Another thing we’ve always wanted in Builder but couldn’t really do at the time was to allow per-project overrides. I’m happy to say that we will likely have this landed in our GTK 4 port. A number of things like per-language settings can be overriden on a per-project basis. I also hope to see build systems and tooling extend the project settings much more than we did in the past. For example, the Meson plugin could use meson_options.txt to add appropriate toggles.


Builder has always had a minimalist design to keep “machinery” out of the way and in most cases just do the right thing for you. We still want that design but we also want to expand on the things you can do. So you’ll find some new menuing in Builder’s GTK 4 port which will get wired up soon to do just that.

Things that have to do with Building can be found near the Build button.

A screenshot of Builder's build menu in the center top of the window

Things that have to do with Running can be found near the Run button.

A screenshot of the run menu in the center top of the window.

We’ve also dropped the “surface” abstraction in the GTK 4 port as it really only added confusion without much benefit. Our new paneling engine will make our reasoning for having that abstraction a non-issue.


You’ll notice that the GTK 4 port of Builder has a statusbar which can be extended by plugins. I tried for years to avoid it, but honestly, it just makes designing things easier and everyone is already using them in similar products. No need to begrudgingly hold out from a design standpoint.

Text Editor with More

Some people really don’t like IDEs, and I totally get that.

However, if you like the new Text Editor I wrote for inclusion in GNOME 42 but find it’s not quite powerful enough for the type of programming you do, Builder might still be able to help you out. It has an editor mode which is a much more powerful version of Text Editor with a robust and mature plugin architecture.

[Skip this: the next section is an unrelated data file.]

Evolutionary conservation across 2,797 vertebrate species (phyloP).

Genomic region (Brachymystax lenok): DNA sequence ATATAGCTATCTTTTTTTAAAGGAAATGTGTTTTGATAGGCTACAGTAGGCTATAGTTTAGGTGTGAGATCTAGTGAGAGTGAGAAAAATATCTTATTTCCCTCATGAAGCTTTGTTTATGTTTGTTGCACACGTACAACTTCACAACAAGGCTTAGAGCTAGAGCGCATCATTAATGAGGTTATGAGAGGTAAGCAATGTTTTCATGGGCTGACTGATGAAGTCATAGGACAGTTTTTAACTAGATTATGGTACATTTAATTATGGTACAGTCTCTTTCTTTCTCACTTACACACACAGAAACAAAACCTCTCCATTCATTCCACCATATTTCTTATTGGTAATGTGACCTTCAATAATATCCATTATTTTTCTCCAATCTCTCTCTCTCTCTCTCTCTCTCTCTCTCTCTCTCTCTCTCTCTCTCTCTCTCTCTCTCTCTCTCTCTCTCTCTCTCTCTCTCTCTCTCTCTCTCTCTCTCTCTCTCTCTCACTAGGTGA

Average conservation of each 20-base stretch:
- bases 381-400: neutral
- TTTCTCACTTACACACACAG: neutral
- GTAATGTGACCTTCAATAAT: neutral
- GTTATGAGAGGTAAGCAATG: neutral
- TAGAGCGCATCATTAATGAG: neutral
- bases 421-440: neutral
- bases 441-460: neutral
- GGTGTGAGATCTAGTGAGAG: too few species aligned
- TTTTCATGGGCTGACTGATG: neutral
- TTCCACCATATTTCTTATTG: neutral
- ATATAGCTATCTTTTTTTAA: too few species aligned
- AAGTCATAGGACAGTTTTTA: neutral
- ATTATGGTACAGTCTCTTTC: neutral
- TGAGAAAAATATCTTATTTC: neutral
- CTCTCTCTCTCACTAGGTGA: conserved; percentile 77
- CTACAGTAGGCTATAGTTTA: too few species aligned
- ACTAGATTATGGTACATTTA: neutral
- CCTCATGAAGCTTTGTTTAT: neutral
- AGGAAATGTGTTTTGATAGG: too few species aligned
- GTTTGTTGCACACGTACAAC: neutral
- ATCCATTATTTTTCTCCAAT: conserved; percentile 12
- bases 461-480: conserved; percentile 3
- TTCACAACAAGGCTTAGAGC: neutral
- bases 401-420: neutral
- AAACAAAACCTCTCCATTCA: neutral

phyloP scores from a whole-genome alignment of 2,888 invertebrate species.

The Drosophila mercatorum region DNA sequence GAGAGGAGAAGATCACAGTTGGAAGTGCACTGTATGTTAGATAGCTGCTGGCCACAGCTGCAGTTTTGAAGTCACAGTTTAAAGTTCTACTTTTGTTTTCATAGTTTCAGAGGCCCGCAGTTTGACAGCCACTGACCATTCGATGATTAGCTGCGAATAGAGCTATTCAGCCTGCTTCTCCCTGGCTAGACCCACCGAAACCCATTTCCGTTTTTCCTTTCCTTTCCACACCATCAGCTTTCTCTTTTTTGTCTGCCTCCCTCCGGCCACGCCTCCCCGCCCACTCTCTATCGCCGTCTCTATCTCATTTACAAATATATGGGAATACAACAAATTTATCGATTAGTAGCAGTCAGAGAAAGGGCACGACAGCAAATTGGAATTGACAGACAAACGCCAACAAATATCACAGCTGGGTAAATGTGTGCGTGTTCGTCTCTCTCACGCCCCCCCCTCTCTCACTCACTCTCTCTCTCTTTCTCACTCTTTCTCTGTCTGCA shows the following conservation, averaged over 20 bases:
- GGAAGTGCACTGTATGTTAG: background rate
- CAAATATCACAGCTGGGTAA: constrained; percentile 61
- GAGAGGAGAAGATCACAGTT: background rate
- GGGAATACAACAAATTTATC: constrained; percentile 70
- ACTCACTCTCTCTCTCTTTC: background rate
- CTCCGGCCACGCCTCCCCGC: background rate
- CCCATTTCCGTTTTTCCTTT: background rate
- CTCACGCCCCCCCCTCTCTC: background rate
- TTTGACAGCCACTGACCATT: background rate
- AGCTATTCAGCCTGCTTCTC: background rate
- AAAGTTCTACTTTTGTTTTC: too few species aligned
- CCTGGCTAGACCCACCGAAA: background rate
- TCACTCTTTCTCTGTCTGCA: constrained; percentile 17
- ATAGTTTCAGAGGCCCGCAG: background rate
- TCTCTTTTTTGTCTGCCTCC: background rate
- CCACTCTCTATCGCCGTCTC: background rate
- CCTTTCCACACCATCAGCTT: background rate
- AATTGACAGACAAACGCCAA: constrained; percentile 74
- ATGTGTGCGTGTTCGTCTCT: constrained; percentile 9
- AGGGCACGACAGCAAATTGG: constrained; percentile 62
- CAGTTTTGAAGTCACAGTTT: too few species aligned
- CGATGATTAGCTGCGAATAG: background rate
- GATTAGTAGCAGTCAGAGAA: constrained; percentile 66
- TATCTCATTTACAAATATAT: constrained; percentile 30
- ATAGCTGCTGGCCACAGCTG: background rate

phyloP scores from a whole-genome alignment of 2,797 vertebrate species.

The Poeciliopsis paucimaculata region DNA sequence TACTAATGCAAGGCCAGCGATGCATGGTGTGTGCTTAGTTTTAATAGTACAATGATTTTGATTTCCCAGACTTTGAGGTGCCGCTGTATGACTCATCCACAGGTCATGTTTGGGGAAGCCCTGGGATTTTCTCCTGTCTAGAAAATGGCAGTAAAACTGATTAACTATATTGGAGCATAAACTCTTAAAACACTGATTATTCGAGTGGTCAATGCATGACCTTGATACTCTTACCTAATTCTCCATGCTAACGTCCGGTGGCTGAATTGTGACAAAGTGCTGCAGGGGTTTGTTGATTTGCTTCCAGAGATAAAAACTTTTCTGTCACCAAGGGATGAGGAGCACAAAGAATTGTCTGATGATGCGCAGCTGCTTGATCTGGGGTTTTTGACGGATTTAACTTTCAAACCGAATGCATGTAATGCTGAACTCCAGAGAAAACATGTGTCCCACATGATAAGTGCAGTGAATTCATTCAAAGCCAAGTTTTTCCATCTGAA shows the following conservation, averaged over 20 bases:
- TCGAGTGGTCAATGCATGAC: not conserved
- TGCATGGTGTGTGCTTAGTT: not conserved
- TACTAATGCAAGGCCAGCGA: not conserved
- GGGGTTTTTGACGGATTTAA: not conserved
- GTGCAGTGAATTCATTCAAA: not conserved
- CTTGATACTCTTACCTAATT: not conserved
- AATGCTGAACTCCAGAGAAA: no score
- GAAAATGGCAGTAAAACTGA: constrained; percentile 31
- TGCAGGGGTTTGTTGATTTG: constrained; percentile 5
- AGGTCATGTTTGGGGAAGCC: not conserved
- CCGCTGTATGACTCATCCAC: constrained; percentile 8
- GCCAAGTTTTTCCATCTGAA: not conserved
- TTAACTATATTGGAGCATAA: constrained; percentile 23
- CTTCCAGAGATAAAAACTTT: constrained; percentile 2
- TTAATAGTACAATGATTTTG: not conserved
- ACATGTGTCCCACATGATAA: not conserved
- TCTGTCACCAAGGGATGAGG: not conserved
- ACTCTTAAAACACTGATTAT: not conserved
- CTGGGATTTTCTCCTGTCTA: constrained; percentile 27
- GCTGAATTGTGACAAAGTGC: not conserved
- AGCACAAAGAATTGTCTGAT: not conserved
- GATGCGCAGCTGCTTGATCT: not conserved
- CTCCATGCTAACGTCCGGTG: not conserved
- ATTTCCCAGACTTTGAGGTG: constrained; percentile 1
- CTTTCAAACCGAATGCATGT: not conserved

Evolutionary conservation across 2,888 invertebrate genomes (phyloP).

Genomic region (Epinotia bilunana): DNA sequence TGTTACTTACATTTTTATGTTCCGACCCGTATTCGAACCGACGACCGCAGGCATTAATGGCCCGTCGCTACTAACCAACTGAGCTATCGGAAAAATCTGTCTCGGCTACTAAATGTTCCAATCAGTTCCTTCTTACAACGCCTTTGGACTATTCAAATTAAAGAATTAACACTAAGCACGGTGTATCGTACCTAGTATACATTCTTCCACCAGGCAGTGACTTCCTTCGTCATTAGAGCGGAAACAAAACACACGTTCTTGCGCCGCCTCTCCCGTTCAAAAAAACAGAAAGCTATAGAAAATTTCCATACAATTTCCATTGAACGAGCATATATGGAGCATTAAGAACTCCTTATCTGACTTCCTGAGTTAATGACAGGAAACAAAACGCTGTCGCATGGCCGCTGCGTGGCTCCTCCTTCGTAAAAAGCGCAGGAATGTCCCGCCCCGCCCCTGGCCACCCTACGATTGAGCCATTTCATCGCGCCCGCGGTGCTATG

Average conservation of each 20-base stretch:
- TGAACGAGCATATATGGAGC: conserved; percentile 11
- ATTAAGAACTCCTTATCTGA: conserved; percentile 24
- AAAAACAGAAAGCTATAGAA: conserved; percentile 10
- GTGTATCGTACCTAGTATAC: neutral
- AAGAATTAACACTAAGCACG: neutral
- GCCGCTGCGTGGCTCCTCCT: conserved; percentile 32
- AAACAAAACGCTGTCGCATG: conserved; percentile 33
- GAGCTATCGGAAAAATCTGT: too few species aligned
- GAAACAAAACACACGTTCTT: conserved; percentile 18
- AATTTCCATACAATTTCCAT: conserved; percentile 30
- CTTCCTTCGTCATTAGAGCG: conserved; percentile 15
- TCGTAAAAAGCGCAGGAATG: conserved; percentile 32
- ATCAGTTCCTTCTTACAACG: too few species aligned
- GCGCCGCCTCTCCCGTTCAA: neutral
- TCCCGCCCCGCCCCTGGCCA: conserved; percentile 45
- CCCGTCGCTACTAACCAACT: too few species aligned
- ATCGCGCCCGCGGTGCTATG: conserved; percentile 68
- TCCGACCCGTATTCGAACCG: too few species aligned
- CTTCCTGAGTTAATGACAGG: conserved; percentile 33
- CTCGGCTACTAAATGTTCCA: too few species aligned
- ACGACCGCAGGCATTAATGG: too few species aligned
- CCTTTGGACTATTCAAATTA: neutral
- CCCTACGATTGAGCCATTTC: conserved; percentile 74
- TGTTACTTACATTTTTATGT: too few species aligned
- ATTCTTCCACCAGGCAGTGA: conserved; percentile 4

A screenshot of Builder's simple editor mode.

Additionally, users of Builder’s IDE functionality can add one of these supplemental editor windows to additional monitors. The window will be linked to your project’s primary workspace meaning all the same functionality is there, simply on an additional monitor.


It even runs on macOS! If you’d like to see this work better there, I imagine there are opportunities to improve transparent podman support so that people who use macOS can still take advantage of Linux containers. Even though I wrote the new macOS back-end for GTK, I don’t actually use it in my daily life, so my effort there is going to be limited.

A screenshot of Builder's GTK 4 port running on macOS

Additionally, if you’d like to help on things, the scope of Builder can grow considerably now that we have a toolkit that will enable us to do that. If you’d like to help do things like simulators, cross-device integration, debuggers, language server integration, or other fancy new features, we’d love your contributions!

Rendering Text with Glyphy

HarfBuzz 4.0 was recently released and it gained the ability to draw shapes using hb_draw(). Recently Behdad updated Glyphy to use that new HarfBuzz API which allows us to draw fonts on the GPU without involving FreeType.

I created a branch and along with Matthias we taught GTK’s OpenGL renderer to use Glyphy to store size-independent descriptions of glyphs in GL texture atlases which are drawn with shaders. All the magic really comes from Glyphy, so this was largely an integration project.